Chapter Histories

In 1936, at a WNBA board meeting, Constance Lindsay Skinner remarked that “no one was as responsible for the development of new ideas, stimulating thought and general culture in a community as the local bookseller and librarian, and yet they were too often cut off from people of similar experience who could share their problems and bring them encouragement.” At this time, nineteen years after the WNBA was founded, there were no chapters outside of New York. The president, Rosamund Beebe, wrote to members that “Miss Skinner’s remark came to us as a sort of challenge, for the Women’s National Book Association, made up of representative women in every field of the book trade, is established in the heart of the book publishing world. At our monthly meetings distinguished authors familiarize us with their books, and outstanding booksellers tell us how they solve their problems. This suggestion set us to thinking how we could share the advantages of our Association with other women actively engaged in the book trade outside of New York City.”


The plan that emerged from Skinner’s comments was twofold: to establish “Corresponding Memberships” for women who lived outside New York, and to publish a quarterly newsletter “giving news of the book world, reports of the talks which we all enjoy so much at our regular meetings, and containing an open forum in which you will be able to discuss your own problems and report your activities. In this way we believe a real service can be given both you and the Association and a new and vital force brought into the book trade, a force which would be a stimulus to the community as a whole. The dues for the Corresponding Members will be only $1.00 a year which will cover the cost of the Bulletin.” It was hoped that these out-of-town members would schedule trips to New York to attend WNBA programs.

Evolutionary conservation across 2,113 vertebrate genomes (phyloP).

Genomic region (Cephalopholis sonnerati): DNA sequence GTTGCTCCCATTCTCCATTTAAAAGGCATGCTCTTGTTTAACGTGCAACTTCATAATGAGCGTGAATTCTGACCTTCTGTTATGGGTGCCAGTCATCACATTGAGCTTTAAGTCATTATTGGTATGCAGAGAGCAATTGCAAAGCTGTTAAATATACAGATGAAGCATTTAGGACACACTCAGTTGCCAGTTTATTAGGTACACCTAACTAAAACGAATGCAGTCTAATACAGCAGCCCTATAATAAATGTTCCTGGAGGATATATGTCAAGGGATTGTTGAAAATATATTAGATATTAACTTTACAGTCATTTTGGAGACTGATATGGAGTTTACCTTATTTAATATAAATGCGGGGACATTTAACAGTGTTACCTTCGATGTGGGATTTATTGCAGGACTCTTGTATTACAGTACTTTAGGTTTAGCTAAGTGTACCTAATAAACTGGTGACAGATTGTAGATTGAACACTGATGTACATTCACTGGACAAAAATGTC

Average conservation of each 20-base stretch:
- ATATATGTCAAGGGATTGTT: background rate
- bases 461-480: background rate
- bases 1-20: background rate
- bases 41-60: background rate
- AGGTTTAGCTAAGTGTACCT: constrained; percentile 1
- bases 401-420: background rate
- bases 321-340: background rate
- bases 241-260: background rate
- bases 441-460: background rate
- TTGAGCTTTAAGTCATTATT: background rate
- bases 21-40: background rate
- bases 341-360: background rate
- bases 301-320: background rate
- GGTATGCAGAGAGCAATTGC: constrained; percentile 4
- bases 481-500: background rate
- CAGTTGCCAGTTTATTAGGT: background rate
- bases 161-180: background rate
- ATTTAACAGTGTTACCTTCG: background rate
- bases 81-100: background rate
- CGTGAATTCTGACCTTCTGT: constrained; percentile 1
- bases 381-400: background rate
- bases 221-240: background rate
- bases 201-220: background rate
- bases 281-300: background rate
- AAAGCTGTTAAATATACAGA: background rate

With funding by Constance Lindsay Skinner, our newsletter The Bookwoman was born in 1937 and women all over the U.S. could become part of the WNBA. It was from this modest start, spreading the news, that WNBA chapters arose. The Bookwoman continues as our newsletter, received by every member, now in digital form.


From the beginning, chapters have had distinct personalities; their ambitious and diverse programming has contributed sustained and energized the organization. Capsule histories of all the currently active chapters follows, with brief mention of chapters now, sadly, disbanded.

An Introduction to Chapter Histories
By Rosalind Reisner and Celine Keating

The Women’s National Book Association is a national organization of women and men who work with and value books. A non-profit 501(c)3 organization, WNBA exists to promote reading and to support the role of women in the community of the book.

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